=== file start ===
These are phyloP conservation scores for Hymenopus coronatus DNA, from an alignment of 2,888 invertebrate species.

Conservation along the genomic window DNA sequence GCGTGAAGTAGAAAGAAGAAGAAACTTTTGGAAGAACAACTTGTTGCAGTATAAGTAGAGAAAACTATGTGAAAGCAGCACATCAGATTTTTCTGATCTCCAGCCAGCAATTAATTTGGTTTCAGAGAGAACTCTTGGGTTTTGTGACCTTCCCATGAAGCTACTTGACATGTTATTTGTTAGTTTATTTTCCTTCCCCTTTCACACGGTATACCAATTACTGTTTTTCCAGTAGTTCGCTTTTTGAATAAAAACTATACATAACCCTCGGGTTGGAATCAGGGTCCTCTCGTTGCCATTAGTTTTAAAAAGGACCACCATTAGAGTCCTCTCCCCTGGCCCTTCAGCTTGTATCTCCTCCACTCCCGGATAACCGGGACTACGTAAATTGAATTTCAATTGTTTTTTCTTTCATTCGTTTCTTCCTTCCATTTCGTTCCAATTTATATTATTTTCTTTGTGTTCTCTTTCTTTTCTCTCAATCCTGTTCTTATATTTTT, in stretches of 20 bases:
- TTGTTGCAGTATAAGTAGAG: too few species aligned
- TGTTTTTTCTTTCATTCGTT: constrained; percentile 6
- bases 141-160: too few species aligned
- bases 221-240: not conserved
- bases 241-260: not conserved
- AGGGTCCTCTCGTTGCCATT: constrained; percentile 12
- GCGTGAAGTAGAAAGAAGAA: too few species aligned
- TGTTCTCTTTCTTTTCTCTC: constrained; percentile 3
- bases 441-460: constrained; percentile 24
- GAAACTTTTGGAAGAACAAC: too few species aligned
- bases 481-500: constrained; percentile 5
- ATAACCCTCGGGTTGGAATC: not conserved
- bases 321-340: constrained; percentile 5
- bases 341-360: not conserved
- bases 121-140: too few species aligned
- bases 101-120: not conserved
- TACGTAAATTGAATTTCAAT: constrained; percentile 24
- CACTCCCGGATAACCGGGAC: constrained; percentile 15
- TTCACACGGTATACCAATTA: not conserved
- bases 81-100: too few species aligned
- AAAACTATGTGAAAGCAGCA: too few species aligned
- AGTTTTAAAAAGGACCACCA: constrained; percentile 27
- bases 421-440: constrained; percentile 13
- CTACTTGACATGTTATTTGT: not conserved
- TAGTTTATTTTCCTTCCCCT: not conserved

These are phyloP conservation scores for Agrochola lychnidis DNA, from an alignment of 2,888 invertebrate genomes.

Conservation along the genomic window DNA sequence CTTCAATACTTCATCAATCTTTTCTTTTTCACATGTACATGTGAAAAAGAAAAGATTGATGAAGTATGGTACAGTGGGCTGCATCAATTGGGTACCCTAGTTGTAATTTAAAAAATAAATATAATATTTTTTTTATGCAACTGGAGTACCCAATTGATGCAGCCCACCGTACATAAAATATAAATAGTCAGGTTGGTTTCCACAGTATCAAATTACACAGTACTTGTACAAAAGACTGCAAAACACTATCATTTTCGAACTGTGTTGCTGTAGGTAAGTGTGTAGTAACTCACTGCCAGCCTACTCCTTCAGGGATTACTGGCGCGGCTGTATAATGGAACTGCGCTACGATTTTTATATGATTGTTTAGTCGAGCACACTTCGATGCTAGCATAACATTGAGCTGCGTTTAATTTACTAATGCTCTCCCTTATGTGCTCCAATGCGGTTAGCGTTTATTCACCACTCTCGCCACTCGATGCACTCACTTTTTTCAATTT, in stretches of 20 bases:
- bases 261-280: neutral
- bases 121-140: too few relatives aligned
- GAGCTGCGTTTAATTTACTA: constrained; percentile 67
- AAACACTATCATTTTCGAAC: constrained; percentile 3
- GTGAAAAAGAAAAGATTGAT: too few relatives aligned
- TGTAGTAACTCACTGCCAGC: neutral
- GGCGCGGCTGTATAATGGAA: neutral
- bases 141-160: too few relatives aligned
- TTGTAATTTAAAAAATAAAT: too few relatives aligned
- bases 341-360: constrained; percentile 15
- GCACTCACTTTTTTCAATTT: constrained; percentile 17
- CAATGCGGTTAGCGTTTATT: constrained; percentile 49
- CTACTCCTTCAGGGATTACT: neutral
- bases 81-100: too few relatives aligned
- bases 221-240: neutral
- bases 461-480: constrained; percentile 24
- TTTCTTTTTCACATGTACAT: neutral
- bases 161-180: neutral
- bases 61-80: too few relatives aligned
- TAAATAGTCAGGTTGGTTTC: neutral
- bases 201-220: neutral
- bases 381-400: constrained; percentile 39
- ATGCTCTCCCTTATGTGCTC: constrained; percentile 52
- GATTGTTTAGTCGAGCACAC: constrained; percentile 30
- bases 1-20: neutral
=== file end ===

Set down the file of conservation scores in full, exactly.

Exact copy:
These are phyloP conservation scores for Hymenopus coronatus DNA, from an alignment of 2,888 invertebrate species.

Conservation along the genomic window DNA sequence GCGTGAAGTAGAAAGAAGAAGAAACTTTTGGAAGAACAACTTGTTGCAGTATAAGTAGAGAAAACTATGTGAAAGCAGCACATCAGATTTTTCTGATCTCCAGCCAGCAATTAATTTGGTTTCAGAGAGAACTCTTGGGTTTTGTGACCTTCCCATGAAGCTACTTGACATGTTATTTGTTAGTTTATTTTCCTTCCCCTTTCACACGGTATACCAATTACTGTTTTTCCAGTAGTTCGCTTTTTGAATAAAAACTATACATAACCCTCGGGTTGGAATCAGGGTCCTCTCGTTGCCATTAGTTTTAAAAAGGACCACCATTAGAGTCCTCTCCCCTGGCCCTTCAGCTTGTATCTCCTCCACTCCCGGATAACCGGGACTACGTAAATTGAATTTCAATTGTTTTTTCTTTCATTCGTTTCTTCCTTCCATTTCGTTCCAATTTATATTATTTTCTTTGTGTTCTCTTTCTTTTCTCTCAATCCTGTTCTTATATTTTT, in stretches of 20 bases:
- TTGTTGCAGTATAAGTAGAG: too few species aligned
- TGTTTTTTCTTTCATTCGTT: constrained; percentile 6
- bases 141-160: too few species aligned
- bases 221-240: not conserved
- bases 241-260: not conserved
- AGGGTCCTCTCGTTGCCATT: constrained; percentile 12
- GCGTGAAGTAGAAAGAAGAA: too few species aligned
- TGTTCTCTTTCTTTTCTCTC: constrained; percentile 3
- bases 441-460: constrained; percentile 24
- GAAACTTTTGGAAGAACAAC: too few species aligned
- bases 481-500: constrained; percentile 5
- ATAACCCTCGGGTTGGAATC: not conserved
- bases 321-340: constrained; percentile 5
- bases 341-360: not conserved
- bases 121-140: too few species aligned
- bases 101-120: not conserved
- TACGTAAATTGAATTTCAAT: constrained; percentile 24
- CACTCCCGGATAACCGGGAC: constrained; percentile 15
- TTCACACGGTATACCAATTA: not conserved
- bases 81-100: too few species aligned
- AAAACTATGTGAAAGCAGCA: too few species aligned
- AGTTTTAAAAAGGACCACCA: constrained; percentile 27
- bases 421-440: constrained; percentile 13
- CTACTTGACATGTTATTTGT: not conserved
- TAGTTTATTTTCCTTCCCCT: not conserved

These are phyloP conservation scores for Agrochola lychnidis DNA, from an alignment of 2,888 invertebrate genomes.

Conservation along the genomic window DNA sequence CTTCAATACTTCATCAATCTTTTCTTTTTCACATGTACATGTGAAAAAGAAAAGATTGATGAAGTATGGTACAGTGGGCTGCATCAATTGGGTACCCTAGTTGTAATTTAAAAAATAAATATAATATTTTTTTTATGCAACTGGAGTACCCAATTGATGCAGCCCACCGTACATAAAATATAAATAGTCAGGTTGGTTTCCACAGTATCAAATTACACAGTACTTGTACAAAAGACTGCAAAACACTATCATTTTCGAACTGTGTTGCTGTAGGTAAGTGTGTAGTAACTCACTGCCAGCCTACTCCTTCAGGGATTACTGGCGCGGCTGTATAATGGAACTGCGCTACGATTTTTATATGATTGTTTAGTCGAGCACACTTCGATGCTAGCATAACATTGAGCTGCGTTTAATTTACTAATGCTCTCCCTTATGTGCTCCAATGCGGTTAGCGTTTATTCACCACTCTCGCCACTCGATGCACTCACTTTTTTCAATTT, in stretches of 20 bases:
- bases 261-280: neutral
- bases 121-140: too few relatives aligned
- GAGCTGCGTTTAATTTACTA: constrained; percentile 67
- AAACACTATCATTTTCGAAC: constrained; percentile 3
- GTGAAAAAGAAAAGATTGAT: too few relatives aligned
- TGTAGTAACTCACTGCCAGC: neutral
- GGCGCGGCTGTATAATGGAA: neutral
- bases 141-160: too few relatives aligned
- TTGTAATTTAAAAAATAAAT: too few relatives aligned
- bases 341-360: constrained; percentile 15
- GCACTCACTTTTTTCAATTT: constrained; percentile 17
- CAATGCGGTTAGCGTTTATT: constrained; percentile 49
- CTACTCCTTCAGGGATTACT: neutral
- bases 81-100: too few relatives aligned
- bases 221-240: neutral
- bases 461-480: constrained; percentile 24
- TTTCTTTTTCACATGTACAT: neutral
- bases 161-180: neutral
- bases 61-80: too few relatives aligned
- TAAATAGTCAGGTTGGTTTC: neutral
- bases 201-220: neutral
- bases 381-400: constrained; percentile 39
- ATGCTCTCCCTTATGTGCTC: constrained; percentile 52
- GATTGTTTAGTCGAGCACAC: constrained; percentile 30
- bases 1-20: neutral